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Ethics board wants review of complaints against Rep. John Conyers to continue

Aug 9, 2017

An ethics investigation of Detroit Congressman John Conyers appears set to move to the next level.

For months, the Board of the Office of Congressional Ethics have been looking into claims John Conyers continued to pay his former chief of staff for time while she was on "unpaid" leave.

Conyers fired Cynthia Martin last year after she pleaded guilty to a misdemeanor charge of receiving stolen property.

In an official report, the investigators say Conyers may have violated House rules:

The Board recommends that the Committee on Ethics further review the above allegation because there is substantial reason to believe that Representative Conyers provided a member of his congressional staff with compensation that was not commensurate with the work she performed, in violation [of] House rules and standards of conduct.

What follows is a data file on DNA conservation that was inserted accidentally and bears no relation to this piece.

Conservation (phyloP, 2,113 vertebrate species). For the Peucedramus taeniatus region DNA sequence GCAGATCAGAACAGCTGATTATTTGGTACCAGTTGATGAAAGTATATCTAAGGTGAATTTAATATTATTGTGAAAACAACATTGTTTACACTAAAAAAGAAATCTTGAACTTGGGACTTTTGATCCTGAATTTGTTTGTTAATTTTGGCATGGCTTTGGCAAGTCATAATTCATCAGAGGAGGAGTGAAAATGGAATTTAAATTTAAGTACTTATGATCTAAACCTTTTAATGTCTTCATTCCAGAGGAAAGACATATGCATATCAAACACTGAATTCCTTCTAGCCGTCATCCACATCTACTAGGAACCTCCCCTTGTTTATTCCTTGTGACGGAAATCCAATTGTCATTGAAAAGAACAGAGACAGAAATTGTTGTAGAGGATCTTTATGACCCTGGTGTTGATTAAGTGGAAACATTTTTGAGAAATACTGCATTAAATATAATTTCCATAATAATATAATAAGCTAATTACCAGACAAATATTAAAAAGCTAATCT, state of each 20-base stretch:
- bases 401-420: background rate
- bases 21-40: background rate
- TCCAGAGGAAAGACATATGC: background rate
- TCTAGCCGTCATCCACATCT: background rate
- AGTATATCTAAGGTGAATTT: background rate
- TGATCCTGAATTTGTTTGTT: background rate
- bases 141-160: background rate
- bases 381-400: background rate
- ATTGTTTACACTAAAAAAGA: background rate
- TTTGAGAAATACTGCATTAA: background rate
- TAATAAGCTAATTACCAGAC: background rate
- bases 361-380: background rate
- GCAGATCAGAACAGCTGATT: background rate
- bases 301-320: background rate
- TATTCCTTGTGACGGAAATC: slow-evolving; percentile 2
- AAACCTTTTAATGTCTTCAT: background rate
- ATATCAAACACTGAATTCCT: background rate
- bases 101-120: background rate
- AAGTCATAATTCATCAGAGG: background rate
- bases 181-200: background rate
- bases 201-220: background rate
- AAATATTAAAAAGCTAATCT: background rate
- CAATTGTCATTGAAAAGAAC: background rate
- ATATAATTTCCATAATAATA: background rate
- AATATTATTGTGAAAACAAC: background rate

In a written statement in response to the board’s report, John Conyers maintained the employment "settlement agreement" with Martin was approved by the Office of House Employment Counsel. He accuses investigators of “second-guessing” his discretion in a personnel decision.  

Members are accorded substantial discretion over compensation and leave policies, so that they can manage their offices efficiently in the interests of their districts.  The House Rules and federal law permitted Representative Conyers to reach the Settlement Agreement and Release.

The congressman’s statement goes on to say “there is no reason to believe that Mr. Conyers paid Ms. Martin for anything other than the performance of official duties.”

Congressional ethics investigators say John Conyers “refused to cooperate” with their review. As part of the ethics board’s request that the House Ethics Committee continue to review the complaint, they are asking the committee to subpoena Conyers.

John Conyers is considered to be the Dean of the U.S. House of Representatives. He is the longest currently serving member of the House and is serving his 27th term in Washington.